CHICAGO (WLS) -- Security experts say scammers are preying on interest in the 2020 presidential election to try to steal personal information.
There are several different schemes that try to take advantage of interest in the election to get you to give away too much personal information.
"They're using the election as a pretext usually to get you to click," said Alex Hamerstone, a cybersecurity expert at TrustedSec. "So, so things like looking for information or trying to get bank account data, etc. And a lot of that is through things like fake polling, or fake surveys, you know; keep in mind that if someone's polling you or a survey, they certainly don't need your bank account data. They don't need your credit card number for that. "
Hamerstone said his team is getting reports of these scams throughout the country.
"We have a whole research department where we monitor the dark web, we monitor these trends," he said.
There's also a warning from the FBI about domain names on emails and websites which are made to look official. They may use the word "election" misspelled or use a .com instead of a .gov domain. These fake websites or false election related emails can install malware, or ask you for detailed personal information.
Hamerstone said fake pollsters are also reaching out any way they can.
"So it's text you're getting them by email, you're getting them by you know snail mail. And you're even getting the phone calls," he explained. "And then also, you know, some of these scams could be in person. So maybe somebody's standing on the street corner collecting, you know, fake petition data, and really seeking to get more personal data from people."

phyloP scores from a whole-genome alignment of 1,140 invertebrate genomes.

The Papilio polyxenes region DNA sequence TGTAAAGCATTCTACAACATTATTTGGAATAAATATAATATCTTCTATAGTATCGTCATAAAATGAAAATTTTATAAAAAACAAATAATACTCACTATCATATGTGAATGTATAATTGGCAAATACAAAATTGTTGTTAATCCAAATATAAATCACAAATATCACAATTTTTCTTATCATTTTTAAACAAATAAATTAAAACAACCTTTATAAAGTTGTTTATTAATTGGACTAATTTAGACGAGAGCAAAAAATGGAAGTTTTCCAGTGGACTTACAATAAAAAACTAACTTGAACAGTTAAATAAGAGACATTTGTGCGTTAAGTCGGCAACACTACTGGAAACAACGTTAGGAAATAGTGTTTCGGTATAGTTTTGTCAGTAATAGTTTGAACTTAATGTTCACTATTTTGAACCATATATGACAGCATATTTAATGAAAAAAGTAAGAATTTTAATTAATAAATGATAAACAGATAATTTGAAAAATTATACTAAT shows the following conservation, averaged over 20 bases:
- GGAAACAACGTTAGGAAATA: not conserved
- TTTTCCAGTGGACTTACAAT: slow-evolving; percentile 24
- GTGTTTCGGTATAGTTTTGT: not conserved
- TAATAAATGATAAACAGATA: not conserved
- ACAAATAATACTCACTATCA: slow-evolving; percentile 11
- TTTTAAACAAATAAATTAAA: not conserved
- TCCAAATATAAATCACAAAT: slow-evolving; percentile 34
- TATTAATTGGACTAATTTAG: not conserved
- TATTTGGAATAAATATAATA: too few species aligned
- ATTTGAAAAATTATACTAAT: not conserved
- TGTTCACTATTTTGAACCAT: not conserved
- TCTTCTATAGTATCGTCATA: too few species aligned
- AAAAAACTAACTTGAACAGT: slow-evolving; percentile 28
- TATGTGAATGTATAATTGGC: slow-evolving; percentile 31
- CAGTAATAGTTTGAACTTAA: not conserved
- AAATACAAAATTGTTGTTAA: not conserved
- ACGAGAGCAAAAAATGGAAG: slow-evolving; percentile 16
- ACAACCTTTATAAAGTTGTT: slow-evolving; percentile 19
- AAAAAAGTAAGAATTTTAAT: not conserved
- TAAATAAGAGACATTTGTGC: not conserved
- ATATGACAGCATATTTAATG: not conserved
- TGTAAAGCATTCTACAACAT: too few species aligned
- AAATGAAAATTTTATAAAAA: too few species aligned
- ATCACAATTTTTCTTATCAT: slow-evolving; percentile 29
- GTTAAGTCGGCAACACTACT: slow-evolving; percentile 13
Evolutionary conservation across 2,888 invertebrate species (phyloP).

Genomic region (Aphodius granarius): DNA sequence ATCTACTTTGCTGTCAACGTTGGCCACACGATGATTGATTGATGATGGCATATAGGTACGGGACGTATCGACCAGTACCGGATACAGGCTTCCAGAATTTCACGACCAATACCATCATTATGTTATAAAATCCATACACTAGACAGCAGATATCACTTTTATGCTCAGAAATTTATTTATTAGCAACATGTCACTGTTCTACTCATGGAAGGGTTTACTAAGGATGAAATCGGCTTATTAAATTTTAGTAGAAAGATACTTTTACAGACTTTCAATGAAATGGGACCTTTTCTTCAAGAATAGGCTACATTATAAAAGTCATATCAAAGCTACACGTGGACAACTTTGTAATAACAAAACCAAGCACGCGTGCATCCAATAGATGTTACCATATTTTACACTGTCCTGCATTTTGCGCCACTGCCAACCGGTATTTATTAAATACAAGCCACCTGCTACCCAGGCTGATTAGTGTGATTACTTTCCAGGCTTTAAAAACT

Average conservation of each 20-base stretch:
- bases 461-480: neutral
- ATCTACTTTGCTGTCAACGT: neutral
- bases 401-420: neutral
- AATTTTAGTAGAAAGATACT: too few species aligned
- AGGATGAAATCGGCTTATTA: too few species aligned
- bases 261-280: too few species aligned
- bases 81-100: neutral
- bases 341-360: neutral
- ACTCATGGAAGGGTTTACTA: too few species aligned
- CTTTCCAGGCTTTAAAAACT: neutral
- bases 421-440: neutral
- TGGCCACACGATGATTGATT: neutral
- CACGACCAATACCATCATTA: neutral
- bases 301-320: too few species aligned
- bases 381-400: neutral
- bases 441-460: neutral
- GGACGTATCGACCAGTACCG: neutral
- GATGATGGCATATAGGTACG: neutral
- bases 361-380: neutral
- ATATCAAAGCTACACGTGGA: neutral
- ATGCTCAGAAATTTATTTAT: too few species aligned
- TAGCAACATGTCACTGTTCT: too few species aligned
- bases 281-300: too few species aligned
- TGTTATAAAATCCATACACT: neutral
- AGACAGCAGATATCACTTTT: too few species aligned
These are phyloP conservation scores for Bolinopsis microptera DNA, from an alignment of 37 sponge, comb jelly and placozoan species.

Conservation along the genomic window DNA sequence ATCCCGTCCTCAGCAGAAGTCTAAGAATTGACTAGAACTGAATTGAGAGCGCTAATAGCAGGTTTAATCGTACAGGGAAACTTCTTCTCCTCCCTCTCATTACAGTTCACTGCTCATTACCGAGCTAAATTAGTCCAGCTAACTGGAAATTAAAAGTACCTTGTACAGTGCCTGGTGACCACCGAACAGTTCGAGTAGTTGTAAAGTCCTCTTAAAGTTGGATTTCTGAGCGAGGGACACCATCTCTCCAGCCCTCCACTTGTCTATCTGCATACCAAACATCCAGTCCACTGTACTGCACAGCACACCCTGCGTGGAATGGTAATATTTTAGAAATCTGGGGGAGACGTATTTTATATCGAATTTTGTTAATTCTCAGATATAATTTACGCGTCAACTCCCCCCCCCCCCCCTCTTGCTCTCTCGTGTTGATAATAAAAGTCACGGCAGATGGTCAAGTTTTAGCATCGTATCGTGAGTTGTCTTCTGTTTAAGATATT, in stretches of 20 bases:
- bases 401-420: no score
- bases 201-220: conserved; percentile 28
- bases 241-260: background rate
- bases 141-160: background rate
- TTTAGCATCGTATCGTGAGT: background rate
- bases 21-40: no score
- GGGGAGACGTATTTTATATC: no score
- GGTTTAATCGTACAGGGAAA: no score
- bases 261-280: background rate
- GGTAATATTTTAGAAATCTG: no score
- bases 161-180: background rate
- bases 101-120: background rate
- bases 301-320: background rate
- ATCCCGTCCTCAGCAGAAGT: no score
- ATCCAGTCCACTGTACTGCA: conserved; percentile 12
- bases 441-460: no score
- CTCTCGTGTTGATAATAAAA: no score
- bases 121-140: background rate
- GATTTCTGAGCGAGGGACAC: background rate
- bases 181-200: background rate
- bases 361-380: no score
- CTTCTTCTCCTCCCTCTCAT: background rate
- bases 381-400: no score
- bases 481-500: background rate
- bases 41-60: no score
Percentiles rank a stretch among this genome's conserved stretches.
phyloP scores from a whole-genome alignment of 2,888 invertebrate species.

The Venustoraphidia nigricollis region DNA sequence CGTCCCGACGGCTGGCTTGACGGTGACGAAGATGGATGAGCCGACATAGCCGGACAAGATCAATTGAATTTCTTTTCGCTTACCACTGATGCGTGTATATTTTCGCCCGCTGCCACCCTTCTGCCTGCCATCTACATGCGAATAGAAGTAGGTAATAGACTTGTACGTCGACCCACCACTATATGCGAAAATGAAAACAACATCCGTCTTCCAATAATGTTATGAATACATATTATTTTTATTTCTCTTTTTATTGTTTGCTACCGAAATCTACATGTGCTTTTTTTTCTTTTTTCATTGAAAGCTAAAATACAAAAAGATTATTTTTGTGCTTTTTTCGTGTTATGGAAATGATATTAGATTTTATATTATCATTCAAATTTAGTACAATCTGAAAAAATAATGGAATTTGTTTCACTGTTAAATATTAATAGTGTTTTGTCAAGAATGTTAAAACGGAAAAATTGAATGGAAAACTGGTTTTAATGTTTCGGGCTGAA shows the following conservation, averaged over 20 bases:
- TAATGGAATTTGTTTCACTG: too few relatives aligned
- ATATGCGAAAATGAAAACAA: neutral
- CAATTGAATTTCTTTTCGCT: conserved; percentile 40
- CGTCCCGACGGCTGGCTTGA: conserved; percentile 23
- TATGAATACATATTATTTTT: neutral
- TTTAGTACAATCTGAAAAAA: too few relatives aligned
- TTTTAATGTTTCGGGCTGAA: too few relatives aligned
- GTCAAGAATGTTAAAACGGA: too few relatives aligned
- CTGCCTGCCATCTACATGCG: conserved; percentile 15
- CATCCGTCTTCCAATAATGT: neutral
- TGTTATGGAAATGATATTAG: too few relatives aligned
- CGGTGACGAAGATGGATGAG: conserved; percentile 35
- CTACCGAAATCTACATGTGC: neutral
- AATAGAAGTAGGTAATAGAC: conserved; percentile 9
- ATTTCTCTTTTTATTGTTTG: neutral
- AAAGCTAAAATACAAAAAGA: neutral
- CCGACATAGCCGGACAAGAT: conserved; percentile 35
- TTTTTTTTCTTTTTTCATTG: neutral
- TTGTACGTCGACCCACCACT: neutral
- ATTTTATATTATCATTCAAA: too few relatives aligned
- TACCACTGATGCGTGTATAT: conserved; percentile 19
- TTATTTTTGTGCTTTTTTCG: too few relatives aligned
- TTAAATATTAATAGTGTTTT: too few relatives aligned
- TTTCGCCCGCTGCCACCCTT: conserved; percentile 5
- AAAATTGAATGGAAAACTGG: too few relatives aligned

There are also voter registration scams in which criminals may reach out to you asking for your social security number, date of birth, or a payment to register to vote. The U.S. Election Assistance Commission issued an alert on it.
Also, if donating to a campaign make sure you're really giving money to the politician, not someone posing as one.
The biggest scams are fake polling, fake requests for donations and fake voter registration, Hamerstone said.
"Those are the big ones. Also, when whenever they're collecting data for one of these fake, you know things. They can very easily use that data to steal your identity as well," he added.
There are many different versions of these scams but the easy thing to remember is you should never be giving out detailed, personal information to anyone who reaching out to you.
If you have any questions or doubts about a call or email, you should call your local board of elections.